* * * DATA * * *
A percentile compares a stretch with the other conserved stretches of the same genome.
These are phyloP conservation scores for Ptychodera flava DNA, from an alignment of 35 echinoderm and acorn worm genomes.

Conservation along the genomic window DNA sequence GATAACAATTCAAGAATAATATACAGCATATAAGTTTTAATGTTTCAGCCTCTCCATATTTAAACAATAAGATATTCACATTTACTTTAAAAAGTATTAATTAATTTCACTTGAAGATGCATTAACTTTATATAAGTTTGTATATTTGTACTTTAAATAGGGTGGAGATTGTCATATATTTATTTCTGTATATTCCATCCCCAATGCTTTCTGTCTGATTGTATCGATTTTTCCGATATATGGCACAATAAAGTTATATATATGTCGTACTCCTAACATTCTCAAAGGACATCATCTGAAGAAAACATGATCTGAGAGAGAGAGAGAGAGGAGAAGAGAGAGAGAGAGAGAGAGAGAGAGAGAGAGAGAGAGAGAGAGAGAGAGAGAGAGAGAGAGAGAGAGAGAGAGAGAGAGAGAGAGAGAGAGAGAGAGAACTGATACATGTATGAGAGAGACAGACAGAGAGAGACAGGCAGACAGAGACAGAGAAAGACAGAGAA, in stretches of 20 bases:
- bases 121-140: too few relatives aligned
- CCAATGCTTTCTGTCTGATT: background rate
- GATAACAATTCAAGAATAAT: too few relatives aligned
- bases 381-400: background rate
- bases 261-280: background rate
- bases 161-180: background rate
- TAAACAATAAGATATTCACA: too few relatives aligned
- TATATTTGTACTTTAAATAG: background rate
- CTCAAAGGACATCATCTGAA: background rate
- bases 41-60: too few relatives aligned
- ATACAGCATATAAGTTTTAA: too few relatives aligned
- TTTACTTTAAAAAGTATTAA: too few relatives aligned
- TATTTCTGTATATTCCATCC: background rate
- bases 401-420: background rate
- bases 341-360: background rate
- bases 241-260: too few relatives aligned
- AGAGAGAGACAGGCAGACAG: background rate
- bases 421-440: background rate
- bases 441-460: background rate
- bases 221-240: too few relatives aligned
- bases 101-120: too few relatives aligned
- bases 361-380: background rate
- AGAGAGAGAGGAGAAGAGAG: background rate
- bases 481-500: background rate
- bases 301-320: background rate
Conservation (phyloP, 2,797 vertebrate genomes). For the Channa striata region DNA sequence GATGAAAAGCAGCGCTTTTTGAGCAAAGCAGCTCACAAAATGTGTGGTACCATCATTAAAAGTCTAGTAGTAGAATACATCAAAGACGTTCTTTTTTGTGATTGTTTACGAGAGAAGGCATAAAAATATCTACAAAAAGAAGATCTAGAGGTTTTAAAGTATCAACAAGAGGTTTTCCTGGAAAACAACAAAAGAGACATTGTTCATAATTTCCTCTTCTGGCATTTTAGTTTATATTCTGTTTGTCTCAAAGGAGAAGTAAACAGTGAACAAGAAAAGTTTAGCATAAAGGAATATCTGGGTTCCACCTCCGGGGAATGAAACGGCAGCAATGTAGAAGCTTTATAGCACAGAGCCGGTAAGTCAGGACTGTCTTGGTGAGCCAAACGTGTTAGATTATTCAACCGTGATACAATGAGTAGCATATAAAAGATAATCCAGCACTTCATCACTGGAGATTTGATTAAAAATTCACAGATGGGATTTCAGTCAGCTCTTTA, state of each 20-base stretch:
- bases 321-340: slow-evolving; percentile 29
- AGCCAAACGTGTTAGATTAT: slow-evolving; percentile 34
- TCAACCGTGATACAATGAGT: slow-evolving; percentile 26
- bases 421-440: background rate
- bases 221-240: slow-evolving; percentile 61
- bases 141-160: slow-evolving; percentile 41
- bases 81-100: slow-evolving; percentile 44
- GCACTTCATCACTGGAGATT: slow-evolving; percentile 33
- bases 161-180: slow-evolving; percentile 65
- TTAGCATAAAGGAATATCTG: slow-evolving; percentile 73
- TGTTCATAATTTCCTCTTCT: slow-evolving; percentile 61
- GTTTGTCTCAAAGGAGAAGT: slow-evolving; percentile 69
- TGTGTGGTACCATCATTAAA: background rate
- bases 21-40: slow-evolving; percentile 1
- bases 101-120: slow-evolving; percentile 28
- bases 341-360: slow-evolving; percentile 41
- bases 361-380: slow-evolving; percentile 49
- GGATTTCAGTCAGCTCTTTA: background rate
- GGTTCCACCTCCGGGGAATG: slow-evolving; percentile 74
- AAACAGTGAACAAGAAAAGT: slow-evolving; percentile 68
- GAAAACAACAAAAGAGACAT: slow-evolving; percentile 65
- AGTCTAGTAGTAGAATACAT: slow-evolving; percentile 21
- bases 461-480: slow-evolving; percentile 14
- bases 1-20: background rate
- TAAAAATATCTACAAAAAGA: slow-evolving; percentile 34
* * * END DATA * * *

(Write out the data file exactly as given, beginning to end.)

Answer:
A percentile compares a stretch with the other conserved stretches of the same genome.
These are phyloP conservation scores for Ptychodera flava DNA, from an alignment of 35 echinoderm and acorn worm genomes.

Conservation along the genomic window DNA sequence GATAACAATTCAAGAATAATATACAGCATATAAGTTTTAATGTTTCAGCCTCTCCATATTTAAACAATAAGATATTCACATTTACTTTAAAAAGTATTAATTAATTTCACTTGAAGATGCATTAACTTTATATAAGTTTGTATATTTGTACTTTAAATAGGGTGGAGATTGTCATATATTTATTTCTGTATATTCCATCCCCAATGCTTTCTGTCTGATTGTATCGATTTTTCCGATATATGGCACAATAAAGTTATATATATGTCGTACTCCTAACATTCTCAAAGGACATCATCTGAAGAAAACATGATCTGAGAGAGAGAGAGAGAGGAGAAGAGAGAGAGAGAGAGAGAGAGAGAGAGAGAGAGAGAGAGAGAGAGAGAGAGAGAGAGAGAGAGAGAGAGAGAGAGAGAGAGAGAGAGAGAGAGAGAGAACTGATACATGTATGAGAGAGACAGACAGAGAGAGACAGGCAGACAGAGACAGAGAAAGACAGAGAA, in stretches of 20 bases:
- bases 121-140: too few relatives aligned
- CCAATGCTTTCTGTCTGATT: background rate
- GATAACAATTCAAGAATAAT: too few relatives aligned
- bases 381-400: background rate
- bases 261-280: background rate
- bases 161-180: background rate
- TAAACAATAAGATATTCACA: too few relatives aligned
- TATATTTGTACTTTAAATAG: background rate
- CTCAAAGGACATCATCTGAA: background rate
- bases 41-60: too few relatives aligned
- ATACAGCATATAAGTTTTAA: too few relatives aligned
- TTTACTTTAAAAAGTATTAA: too few relatives aligned
- TATTTCTGTATATTCCATCC: background rate
- bases 401-420: background rate
- bases 341-360: background rate
- bases 241-260: too few relatives aligned
- AGAGAGAGACAGGCAGACAG: background rate
- bases 421-440: background rate
- bases 441-460: background rate
- bases 221-240: too few relatives aligned
- bases 101-120: too few relatives aligned
- bases 361-380: background rate
- AGAGAGAGAGGAGAAGAGAG: background rate
- bases 481-500: background rate
- bases 301-320: background rate
Conservation (phyloP, 2,797 vertebrate genomes). For the Channa striata region DNA sequence GATGAAAAGCAGCGCTTTTTGAGCAAAGCAGCTCACAAAATGTGTGGTACCATCATTAAAAGTCTAGTAGTAGAATACATCAAAGACGTTCTTTTTTGTGATTGTTTACGAGAGAAGGCATAAAAATATCTACAAAAAGAAGATCTAGAGGTTTTAAAGTATCAACAAGAGGTTTTCCTGGAAAACAACAAAAGAGACATTGTTCATAATTTCCTCTTCTGGCATTTTAGTTTATATTCTGTTTGTCTCAAAGGAGAAGTAAACAGTGAACAAGAAAAGTTTAGCATAAAGGAATATCTGGGTTCCACCTCCGGGGAATGAAACGGCAGCAATGTAGAAGCTTTATAGCACAGAGCCGGTAAGTCAGGACTGTCTTGGTGAGCCAAACGTGTTAGATTATTCAACCGTGATACAATGAGTAGCATATAAAAGATAATCCAGCACTTCATCACTGGAGATTTGATTAAAAATTCACAGATGGGATTTCAGTCAGCTCTTTA, state of each 20-base stretch:
- bases 321-340: slow-evolving; percentile 29
- AGCCAAACGTGTTAGATTAT: slow-evolving; percentile 34
- TCAACCGTGATACAATGAGT: slow-evolving; percentile 26
- bases 421-440: background rate
- bases 221-240: slow-evolving; percentile 61
- bases 141-160: slow-evolving; percentile 41
- bases 81-100: slow-evolving; percentile 44
- GCACTTCATCACTGGAGATT: slow-evolving; percentile 33
- bases 161-180: slow-evolving; percentile 65
- TTAGCATAAAGGAATATCTG: slow-evolving; percentile 73
- TGTTCATAATTTCCTCTTCT: slow-evolving; percentile 61
- GTTTGTCTCAAAGGAGAAGT: slow-evolving; percentile 69
- TGTGTGGTACCATCATTAAA: background rate
- bases 21-40: slow-evolving; percentile 1
- bases 101-120: slow-evolving; percentile 28
- bases 341-360: slow-evolving; percentile 41
- bases 361-380: slow-evolving; percentile 49
- GGATTTCAGTCAGCTCTTTA: background rate
- GGTTCCACCTCCGGGGAATG: slow-evolving; percentile 74
- AAACAGTGAACAAGAAAAGT: slow-evolving; percentile 68
- GAAAACAACAAAAGAGACAT: slow-evolving; percentile 65
- AGTCTAGTAGTAGAATACAT: slow-evolving; percentile 21
- bases 461-480: slow-evolving; percentile 14
- bases 1-20: background rate
- TAAAAATATCTACAAAAAGA: slow-evolving; percentile 34